According to a recent article published in The New England Journal of Medicine, radiation therapy may improve survival for patients who have a partial anti-cancer response following chemotherapy for advanced Hodgkin’s disease. However, radiation does not appear to provide any benefit to patients with advanced Hodgkin’s disease who have a complete disappearance of cancer following chemotherapy.
Hodgkin’s disease is a cancer of the lymph system, which is part of the immune (infection fighting) system that includes blood vessels, bone marrow, lymph nodes and lymph vessels that are present throughout the body. It also includes organs such as the spleen, thymus and tonsils. This cancer is characterized by the presence of the uncontrollable growth and division of atypical white blood cells (immune cells) that crowd lymph tissue, suppressing the formation and function of other cells normally found in this tissue. Advanced Hodgkin’s disease refers to cancer that has spread from the site of origin to other distant and/or several sites in the body. Chemotherapy has remained standard treatment for patients with advanced Hodgkin’s disease. The use of radiation therapy, however, has remained controversial for treatment in this group of patients.
Researchers from the European Organization for Research and Treatment of Cancer Lymphoma Group recently conducted a clinical trial to evaluate the effectiveness of radiation therapy in the treatment of advanced Hodgkin’s disease. This trial involved over 700 patients who were initially treated with the commonly used chemotherapy combination referred to as MOPP-ABV ( mechlorethamine, vincristine, procarbazine, prednisone, doxorubicin, bleomycin, and vinblastine). Following treatment with chemotherapy, patients were either treated with radiation therapy or no further therapy and were directly compared. In the group of patients receiving radiation therapy, those who had a complete disappearance of detectable cancer (complete remission) following chemotherapy received radiation to sites in the body where cancer had been previously detected and those who had a partial disappearance of cancer (partial remission) following chemotherapy received radiation to the sites where cancer was still detectable. Results indicated that patients achieving a complete remission following chemotherapy do not benefit from radiation therapy, but those achieving a partial remission appear to benefit from radiation therapy following chemotherapy.
Five years following therapy, cancer-free survival in the group of patients who achieved a complete remission following chemotherapy was 84% for those who did not receive radiation, compared to 79% for those who did receive radiation therapy. Overall survival at 5 years for patients who achieved a complete remission was 91% for those not treated with radiation, compared to 85% for those treated with radiation. Conversely, of the patients who achieved a partial remission following chemotherapy, 5-year survival rates were 87% for those treated with radiation, compared to 79% for those not treated with radiation. The development of a second cancer in patients achieving a complete remission following chemotherapy occurred in 4% of patients not treated with radiation, compared to 7.8% of patients treated with radiation. Only 3.2% of all patients achieving a partial remission following chemotherapy developed a second cancer.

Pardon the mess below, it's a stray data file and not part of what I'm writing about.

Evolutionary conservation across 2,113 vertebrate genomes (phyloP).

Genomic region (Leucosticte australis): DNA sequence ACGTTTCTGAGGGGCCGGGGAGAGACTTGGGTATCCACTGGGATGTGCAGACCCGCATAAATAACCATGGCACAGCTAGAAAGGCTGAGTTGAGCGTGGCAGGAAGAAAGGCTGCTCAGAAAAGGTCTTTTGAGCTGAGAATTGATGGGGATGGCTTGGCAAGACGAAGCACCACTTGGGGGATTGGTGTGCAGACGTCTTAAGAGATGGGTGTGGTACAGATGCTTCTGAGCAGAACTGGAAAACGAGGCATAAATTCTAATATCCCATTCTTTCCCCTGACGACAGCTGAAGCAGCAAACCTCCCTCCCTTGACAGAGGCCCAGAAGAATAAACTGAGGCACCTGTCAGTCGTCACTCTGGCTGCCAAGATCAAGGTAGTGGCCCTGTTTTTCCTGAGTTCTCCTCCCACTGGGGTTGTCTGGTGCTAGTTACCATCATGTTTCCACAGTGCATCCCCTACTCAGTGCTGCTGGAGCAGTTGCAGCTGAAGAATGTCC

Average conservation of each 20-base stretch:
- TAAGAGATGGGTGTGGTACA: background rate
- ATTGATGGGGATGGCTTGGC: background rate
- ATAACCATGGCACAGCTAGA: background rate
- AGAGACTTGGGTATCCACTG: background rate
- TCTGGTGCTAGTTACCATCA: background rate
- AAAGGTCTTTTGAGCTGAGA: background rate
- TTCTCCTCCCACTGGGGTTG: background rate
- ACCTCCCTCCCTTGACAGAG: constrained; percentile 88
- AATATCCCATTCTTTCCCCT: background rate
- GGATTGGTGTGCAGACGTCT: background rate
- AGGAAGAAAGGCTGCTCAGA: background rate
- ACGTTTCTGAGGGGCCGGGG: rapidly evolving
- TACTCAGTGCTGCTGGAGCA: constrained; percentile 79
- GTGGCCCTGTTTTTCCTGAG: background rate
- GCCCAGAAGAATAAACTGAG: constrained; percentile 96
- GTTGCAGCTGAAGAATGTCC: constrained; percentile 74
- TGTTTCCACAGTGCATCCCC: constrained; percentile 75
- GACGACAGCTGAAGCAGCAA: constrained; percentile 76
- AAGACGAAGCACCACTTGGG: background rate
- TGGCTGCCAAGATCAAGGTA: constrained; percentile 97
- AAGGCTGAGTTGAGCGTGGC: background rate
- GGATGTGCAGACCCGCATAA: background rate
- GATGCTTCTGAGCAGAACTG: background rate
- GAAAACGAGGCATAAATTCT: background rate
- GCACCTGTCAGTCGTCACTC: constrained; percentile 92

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The researchers concluded that patients with advanced Hodgkin’s disease who achieve a complete remission following chemotherapy do not benefit from radiation therapy; however, patients who achieve a partial remission following chemotherapy do appear to gain a modest survival benefit from the addition of radiation. The fact that the addition of radiation may increase the chances of development of a second cancer in this group of patients provides further encouragement for utilization of chemotherapy alone as the preferred treatment option in patients with advanced Hodgkin’s who achieve a complete remission following chemotherapy. Patients with advanced Hodgkin’s may wish to discuss the risks and benefits of radiation therapy as part of their treatment regimen.
Reference: Aleman B, Raemaekers J, Tirelli U, et al. Involved-field radiotherapy for advanced Hodgkin’s lymphoma.
The New England Journal of Medicine. 2003;348:2396-2406.
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